- Compared to many of his fellow generals, Erwin Rommel was the most chivalrous of the Wehrmacht Field Marshals. He repeatedly ignored orders to execute Jewish POWs and when he was placed in charge of building the Atlantic Wall, he demanded that the French workers be paid for their labour rather than be treated as slaves.
- Rommel is also known to have expressed objections when an SS advance party was sent to North Africa to "assess the Jewish problem" in Jewish ghettoes in North African cities then under Axis control. Rommel pointedly said that with shipping space so limited and problematical, he would have preferred an equivalent number of fighting soldiers, or their weight in petrol or ammo, rather than a bunch of useless mouths to feed and house out of his scarce resources. No more SS personnel were despatched to Africa. (Had he succeeded in capturing Palestine, however, there were plans to send extermination squads to the heartland of Judaism. Rommel's reputation as the "Good German" would then have been shot.)
- Also Wilhelm Bittrich.
- Many WWII German Luftwaffe officers were like this as well, including but not limited to: Adolf Galland, Walter Krupinski, Josef Priller, Johannes Steinhoff, and, last but not least, Erich Hartmann.
- Jimmy Stewart, or rather, Brigadier General James Stewart, often described by his costars as one of the nicest men in Hollywood. And a man who survived the disastrous Schweinfurt raid and many more bomber missions in World War II when he could have asked for, and easily received, a cushy job with the Air Force Motion Pictures Unit.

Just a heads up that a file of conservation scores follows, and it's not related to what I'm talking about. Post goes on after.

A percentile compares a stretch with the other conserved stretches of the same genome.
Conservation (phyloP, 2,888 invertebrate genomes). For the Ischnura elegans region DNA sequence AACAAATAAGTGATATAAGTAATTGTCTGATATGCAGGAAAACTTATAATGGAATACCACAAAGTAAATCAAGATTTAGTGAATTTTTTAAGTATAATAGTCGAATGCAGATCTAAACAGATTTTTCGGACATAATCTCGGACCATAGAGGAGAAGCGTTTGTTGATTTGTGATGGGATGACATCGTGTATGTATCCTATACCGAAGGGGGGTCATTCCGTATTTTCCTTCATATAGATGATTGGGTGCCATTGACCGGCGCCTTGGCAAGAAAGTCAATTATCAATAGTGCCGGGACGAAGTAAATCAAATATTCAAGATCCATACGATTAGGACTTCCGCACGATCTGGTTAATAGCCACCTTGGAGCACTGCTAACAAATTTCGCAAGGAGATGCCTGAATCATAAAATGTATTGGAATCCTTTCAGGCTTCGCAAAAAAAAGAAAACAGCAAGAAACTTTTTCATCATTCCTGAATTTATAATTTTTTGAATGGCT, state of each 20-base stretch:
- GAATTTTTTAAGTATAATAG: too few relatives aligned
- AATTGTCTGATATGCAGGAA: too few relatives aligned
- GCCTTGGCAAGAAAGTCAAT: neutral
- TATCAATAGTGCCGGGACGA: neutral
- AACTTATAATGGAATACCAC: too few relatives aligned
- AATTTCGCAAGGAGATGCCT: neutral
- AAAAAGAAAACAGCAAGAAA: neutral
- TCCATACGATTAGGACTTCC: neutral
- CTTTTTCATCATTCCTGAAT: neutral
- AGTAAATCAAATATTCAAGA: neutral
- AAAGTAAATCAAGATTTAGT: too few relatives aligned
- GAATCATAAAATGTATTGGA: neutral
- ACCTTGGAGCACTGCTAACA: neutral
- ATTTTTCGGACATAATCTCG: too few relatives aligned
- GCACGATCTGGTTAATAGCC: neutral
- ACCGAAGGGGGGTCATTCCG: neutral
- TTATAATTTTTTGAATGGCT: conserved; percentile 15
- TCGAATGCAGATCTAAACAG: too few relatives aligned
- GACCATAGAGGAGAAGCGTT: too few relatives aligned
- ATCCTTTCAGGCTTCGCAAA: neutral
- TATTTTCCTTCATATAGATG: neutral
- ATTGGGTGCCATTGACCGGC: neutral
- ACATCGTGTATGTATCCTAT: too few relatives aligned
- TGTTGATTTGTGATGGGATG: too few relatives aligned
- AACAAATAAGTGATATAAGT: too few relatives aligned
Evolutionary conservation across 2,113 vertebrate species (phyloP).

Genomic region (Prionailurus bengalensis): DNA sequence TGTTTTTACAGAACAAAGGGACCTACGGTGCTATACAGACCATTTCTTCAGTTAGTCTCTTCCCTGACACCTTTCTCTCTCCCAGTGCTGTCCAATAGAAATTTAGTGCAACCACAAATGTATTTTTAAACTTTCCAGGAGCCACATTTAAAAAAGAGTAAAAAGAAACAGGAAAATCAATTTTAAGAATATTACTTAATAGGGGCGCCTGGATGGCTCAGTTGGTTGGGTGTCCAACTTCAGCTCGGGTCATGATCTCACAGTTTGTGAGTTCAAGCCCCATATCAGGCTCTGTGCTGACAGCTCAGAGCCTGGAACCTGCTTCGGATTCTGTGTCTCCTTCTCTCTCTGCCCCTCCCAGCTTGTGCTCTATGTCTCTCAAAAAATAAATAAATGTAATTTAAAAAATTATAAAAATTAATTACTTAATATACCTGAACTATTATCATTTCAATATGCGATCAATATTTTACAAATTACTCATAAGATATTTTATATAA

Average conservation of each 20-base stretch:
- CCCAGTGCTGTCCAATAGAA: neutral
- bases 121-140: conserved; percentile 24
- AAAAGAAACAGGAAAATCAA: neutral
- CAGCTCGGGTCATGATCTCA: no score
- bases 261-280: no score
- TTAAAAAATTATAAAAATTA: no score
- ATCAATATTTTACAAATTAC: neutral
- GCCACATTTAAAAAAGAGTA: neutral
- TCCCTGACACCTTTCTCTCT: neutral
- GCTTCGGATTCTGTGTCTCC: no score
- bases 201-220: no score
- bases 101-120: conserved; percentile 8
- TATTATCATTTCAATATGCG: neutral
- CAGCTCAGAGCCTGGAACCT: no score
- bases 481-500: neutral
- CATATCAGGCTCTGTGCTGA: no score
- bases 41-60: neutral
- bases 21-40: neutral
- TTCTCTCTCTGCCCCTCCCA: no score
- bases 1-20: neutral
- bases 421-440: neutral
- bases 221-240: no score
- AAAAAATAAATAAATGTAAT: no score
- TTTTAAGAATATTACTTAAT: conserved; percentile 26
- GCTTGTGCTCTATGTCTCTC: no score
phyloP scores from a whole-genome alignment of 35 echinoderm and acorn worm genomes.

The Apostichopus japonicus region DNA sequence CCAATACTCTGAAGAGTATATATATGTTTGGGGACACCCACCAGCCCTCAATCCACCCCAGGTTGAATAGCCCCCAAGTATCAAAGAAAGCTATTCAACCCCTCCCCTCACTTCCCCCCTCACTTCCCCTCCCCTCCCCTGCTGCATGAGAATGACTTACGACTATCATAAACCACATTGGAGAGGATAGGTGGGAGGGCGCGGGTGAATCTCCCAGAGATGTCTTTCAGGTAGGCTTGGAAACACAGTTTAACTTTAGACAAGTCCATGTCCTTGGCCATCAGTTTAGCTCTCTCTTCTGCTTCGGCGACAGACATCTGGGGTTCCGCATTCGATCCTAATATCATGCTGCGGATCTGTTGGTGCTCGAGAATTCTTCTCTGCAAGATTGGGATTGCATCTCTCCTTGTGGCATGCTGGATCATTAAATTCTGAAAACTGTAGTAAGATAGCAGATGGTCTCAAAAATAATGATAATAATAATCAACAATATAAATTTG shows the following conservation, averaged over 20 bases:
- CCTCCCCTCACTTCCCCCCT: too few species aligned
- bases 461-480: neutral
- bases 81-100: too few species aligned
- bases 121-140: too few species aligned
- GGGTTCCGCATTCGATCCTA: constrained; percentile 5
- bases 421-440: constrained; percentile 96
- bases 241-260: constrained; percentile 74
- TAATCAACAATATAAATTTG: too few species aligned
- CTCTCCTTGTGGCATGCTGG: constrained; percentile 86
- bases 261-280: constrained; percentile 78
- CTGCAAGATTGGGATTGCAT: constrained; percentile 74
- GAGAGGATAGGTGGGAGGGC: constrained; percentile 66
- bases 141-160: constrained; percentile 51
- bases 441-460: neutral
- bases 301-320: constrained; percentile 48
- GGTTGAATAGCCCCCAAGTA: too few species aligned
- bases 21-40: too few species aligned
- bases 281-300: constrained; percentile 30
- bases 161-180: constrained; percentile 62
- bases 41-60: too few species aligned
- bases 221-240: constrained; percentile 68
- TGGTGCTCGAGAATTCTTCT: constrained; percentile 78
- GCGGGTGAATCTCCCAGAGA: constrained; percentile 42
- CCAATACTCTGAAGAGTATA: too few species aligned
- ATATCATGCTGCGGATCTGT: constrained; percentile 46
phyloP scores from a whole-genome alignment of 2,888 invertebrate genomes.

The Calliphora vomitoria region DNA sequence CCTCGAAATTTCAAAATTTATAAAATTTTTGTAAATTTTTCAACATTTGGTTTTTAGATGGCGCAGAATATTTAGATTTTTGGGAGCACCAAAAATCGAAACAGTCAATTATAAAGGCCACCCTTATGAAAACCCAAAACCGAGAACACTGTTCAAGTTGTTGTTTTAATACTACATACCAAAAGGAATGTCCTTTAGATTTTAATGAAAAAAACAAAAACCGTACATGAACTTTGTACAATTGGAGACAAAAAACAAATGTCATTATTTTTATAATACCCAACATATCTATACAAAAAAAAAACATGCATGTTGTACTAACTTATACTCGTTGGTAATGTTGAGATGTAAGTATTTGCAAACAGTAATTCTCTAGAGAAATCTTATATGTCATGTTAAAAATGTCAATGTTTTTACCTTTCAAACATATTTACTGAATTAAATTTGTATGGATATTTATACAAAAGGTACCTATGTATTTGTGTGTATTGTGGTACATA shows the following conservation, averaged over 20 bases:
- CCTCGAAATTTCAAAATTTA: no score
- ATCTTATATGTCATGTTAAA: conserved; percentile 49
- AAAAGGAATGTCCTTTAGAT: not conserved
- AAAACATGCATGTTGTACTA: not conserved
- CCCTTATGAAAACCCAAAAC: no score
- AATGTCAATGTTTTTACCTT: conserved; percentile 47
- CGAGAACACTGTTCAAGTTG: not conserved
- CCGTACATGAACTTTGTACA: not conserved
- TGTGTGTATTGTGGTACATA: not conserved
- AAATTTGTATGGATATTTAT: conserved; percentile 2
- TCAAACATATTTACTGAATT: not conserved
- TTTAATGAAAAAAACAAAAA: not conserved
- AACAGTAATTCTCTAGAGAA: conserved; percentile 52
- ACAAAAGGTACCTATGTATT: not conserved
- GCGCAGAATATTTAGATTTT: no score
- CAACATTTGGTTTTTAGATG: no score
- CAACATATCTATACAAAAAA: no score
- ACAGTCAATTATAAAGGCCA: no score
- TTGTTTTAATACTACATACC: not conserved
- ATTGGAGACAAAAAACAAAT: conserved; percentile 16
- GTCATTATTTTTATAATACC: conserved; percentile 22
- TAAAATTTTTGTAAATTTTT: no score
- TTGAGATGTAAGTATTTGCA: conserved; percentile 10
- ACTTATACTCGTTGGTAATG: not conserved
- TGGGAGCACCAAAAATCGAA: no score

- Finland's very own Churchill, Field Marshal and later President Mannerheim. Being raised in a upper class family, serving in the Russian court and then as Supreme Commander in Finland's four wars did little to prevent him from being a true gentleman. He did however subvert it on occasions. His predecessor as president, Riso Ryti, gave a solemn personal pledge that he would not break the peace with Nazi Germany. Once Finland no longer required German help, Ryti resigned, and Mannerheim's government declared war on Germany; when the Nazis disbelievingly demanded to know why, Mannerheim (politely if snarkily) reminded the Germans that states are not bound by personal pledges of their leaders, however solemn.
- Mannerheim also had a great distaste for Hitler, even refusing to shake hands with him without gloves. To most other German officers (those who weren't Nazis) he was most polite.
- Not that it prevented him from having several thousand POW executed after the Civil War.
- The Patron of the Brazilian army, Duke Of Caxias. As implacable was he was in the battlefield, he was known for treating all his foes as equals, offering them mercy and being open to diplomacy.